Joan Rivers was widely respected for her sense of humor, work ethic, and willingness to say almost anything for a laugh. However, when it came to planning her estate, Rivers treated the matter very seriously.
Joan Rivers' last will and testament was signed on November 16, 2011. A thorough and well-drafted legal document, the will named a living trust as her beneficiary.
Specifically, Joan Rivers (whose full legal name was Joan R. Rosenberg) signed the Rosenberg Family Trust on the same day as the will. The will directed that all of her estate assets were to be distributed to that trust.
Interestingly, the final version of Joan's trust was far from her first. In fact, the will stated that her trust was actually the eleventh amendment of the original trust, and the third complete restatement. This means that the original Rosenberg Family Trust was changed, many times over, and rewritten completely three times (not counting the original version). When you consider that Joan only had one daughter, Melissa Rivers, and one grandchild, this shows an extraordinary commitment to proper estate planning!
Because Joan Rivers used a trust, the specifics of her estate plan are kept confidential and out of the public eye. That, of course, didn't stop the New York media from reporting on how much money she supposedly had, and who was to receive it. The New York Post reported that her estate was worth $150 million, and that she spread the assets between her daughter, Melissa, grandson, Cooper, and several others who were close to her as well as several charities. Media outlets around the world have run with the story and reported that Joan Rivers' will names these as her beneficiaries, commenting on her generosity.
In reality, her will names only one beneficiary -- her trust. As a "pour-over" will, it pours assets into her trust, and then the trust document controls who receives what, when, and how much. The will does not name any specific beneficiaries of the trust (other than mentioning that Melissa is one), but it does list her family members and her executors, with two different back-up nominations. Along with Melissa, who is given the most authority as one of the co-executors, Joan Rivers named her interior designer and her manager to run the estate.
NEW YORK STATE PROBATE LAW
As required by New York probate law, the will was filed with several court forms, which in turn listed who are Joan's distributees (i.e., those who are entitled to receive distributions). Those names were listed so those individuals and charities could receive notice of the filing and be part of the probate process. These forms do not indicate who receives what -- it could be as little as a few hundred dollars, or much more.
The filings also do not state how much her assets are worth. Rather, one website that estimates celebrity estate values approximated her net worth based on real estate holdings, reported earnings from her television roles and QVC offerings, etc., but this is simply a rough approximation. The true value of Joan's assets remain private.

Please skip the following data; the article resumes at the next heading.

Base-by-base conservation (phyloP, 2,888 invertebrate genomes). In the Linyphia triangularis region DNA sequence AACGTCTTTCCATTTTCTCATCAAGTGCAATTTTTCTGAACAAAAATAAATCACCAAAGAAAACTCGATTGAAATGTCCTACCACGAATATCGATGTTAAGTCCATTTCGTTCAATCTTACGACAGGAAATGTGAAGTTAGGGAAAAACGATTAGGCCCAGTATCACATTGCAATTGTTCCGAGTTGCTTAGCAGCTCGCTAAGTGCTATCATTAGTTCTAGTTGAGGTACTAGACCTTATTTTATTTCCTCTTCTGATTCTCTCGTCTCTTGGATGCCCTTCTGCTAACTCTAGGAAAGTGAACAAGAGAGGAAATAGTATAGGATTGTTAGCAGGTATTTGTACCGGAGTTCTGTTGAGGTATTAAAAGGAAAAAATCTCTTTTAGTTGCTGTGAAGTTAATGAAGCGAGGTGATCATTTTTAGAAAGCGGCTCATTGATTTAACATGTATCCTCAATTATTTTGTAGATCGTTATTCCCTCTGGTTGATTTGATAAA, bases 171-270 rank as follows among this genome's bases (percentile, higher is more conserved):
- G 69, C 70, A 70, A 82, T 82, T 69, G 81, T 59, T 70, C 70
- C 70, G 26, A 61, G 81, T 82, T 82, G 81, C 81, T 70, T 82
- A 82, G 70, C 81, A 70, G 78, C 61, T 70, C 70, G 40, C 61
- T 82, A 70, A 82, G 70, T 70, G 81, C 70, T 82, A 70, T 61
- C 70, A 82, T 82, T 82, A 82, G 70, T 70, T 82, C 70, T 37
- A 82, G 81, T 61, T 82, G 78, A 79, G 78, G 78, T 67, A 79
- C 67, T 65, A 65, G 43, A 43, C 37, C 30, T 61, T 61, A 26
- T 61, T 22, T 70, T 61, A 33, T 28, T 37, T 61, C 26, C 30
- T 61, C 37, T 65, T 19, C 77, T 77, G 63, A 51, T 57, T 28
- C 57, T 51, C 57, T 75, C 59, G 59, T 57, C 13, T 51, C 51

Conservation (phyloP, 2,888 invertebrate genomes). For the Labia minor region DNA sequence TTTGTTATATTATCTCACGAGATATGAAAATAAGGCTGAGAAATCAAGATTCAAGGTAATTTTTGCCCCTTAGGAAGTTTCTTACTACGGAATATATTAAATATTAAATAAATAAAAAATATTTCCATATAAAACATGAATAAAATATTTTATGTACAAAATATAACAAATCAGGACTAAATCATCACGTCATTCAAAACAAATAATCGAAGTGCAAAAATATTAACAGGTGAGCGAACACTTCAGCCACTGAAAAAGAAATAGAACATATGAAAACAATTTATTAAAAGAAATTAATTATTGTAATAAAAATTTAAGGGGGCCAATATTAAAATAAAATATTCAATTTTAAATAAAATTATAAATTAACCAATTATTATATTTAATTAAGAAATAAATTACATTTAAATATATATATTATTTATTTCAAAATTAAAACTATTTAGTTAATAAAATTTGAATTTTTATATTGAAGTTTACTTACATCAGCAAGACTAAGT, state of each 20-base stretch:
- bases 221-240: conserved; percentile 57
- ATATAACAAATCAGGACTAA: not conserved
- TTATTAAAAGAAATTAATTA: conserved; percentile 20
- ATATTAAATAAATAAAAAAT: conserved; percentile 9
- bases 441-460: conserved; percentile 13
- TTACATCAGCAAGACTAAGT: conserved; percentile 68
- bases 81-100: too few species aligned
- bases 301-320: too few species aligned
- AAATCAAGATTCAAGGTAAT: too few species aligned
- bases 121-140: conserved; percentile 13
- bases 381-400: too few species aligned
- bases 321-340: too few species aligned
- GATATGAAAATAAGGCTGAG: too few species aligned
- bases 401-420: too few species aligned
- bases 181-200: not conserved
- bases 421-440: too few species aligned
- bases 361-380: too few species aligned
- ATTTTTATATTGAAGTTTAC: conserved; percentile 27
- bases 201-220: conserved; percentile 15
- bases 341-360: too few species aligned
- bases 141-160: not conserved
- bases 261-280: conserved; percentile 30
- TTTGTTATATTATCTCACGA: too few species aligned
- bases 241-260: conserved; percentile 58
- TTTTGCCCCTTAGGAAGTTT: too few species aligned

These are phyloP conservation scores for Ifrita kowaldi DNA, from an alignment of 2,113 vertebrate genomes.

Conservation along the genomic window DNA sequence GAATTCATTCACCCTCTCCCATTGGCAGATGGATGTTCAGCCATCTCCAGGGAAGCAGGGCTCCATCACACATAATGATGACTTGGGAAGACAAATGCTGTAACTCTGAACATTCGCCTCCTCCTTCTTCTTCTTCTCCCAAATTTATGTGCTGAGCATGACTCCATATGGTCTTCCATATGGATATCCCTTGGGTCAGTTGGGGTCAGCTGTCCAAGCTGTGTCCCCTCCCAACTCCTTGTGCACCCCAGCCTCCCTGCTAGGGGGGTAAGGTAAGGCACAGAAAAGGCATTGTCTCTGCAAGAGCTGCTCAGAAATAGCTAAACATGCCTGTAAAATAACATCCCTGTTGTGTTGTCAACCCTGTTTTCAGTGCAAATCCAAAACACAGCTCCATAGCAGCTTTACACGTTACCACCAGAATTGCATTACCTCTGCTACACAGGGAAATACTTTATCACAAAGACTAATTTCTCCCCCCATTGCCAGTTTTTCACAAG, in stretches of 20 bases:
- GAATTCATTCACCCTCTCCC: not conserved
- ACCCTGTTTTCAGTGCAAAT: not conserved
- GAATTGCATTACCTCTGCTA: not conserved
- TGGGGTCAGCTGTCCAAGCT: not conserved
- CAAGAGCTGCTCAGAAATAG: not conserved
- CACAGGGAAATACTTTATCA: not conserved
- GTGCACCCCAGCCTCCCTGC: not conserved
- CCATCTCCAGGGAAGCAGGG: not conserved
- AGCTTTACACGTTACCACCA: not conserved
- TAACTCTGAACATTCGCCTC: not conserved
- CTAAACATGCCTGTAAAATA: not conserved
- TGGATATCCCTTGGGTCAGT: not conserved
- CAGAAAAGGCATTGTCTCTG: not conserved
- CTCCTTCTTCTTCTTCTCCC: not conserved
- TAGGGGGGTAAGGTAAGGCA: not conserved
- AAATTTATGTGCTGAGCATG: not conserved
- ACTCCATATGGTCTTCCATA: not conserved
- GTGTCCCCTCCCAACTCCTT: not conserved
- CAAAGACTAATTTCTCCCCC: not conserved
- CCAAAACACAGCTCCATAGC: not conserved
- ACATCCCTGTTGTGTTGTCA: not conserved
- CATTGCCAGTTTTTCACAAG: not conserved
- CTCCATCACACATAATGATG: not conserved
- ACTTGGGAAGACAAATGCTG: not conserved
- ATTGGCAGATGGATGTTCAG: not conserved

In fact, the will and the probate filing may control very few -- or conceivably even none -- of Joan's assets. Any assets that she transferred into her trust during her life would not have to pass through probate court or be part of the probate process. As such, when the executors are ultimately required to file a form listing the assets of Joan's estate, those assets likely will be less (and probably much less) than the true value of all of her property and money, including what was already funded into the trust.
With estate planning documents updated as thoroughly as Joan's were, it would be a big surprise if she didn't fund her assets into her trust during life. That's part of the estate planning process, when done the right way.
If Joan Rivers' estate holds so few assets, then why was it filed at all? The court filings note that Melissa and the other executors intend to file a wrongful death lawsuit based on the apparent malpractice that led to Joan's death. These types of lawsuits require an estate be opened and that one or more executors be appointed. If not for that need, it is quite possible that Joan's estate could have avoided the probate process entirely.
One thing her will does accomplish, however, is a good lesson. When people work with experienced estate planning attorneys and make proper use of wills and trusts -- including updating them when wishes change or when life events happen -- it makes the entire process much simpler, more cost effective, and private than when the proper planning isn't done. It also greatly reduces the chances of a family fight.
Whatever your personal views of Joan Rivers' sense of humor are, you should give her credit for having the good business sense to plan her estate the right way.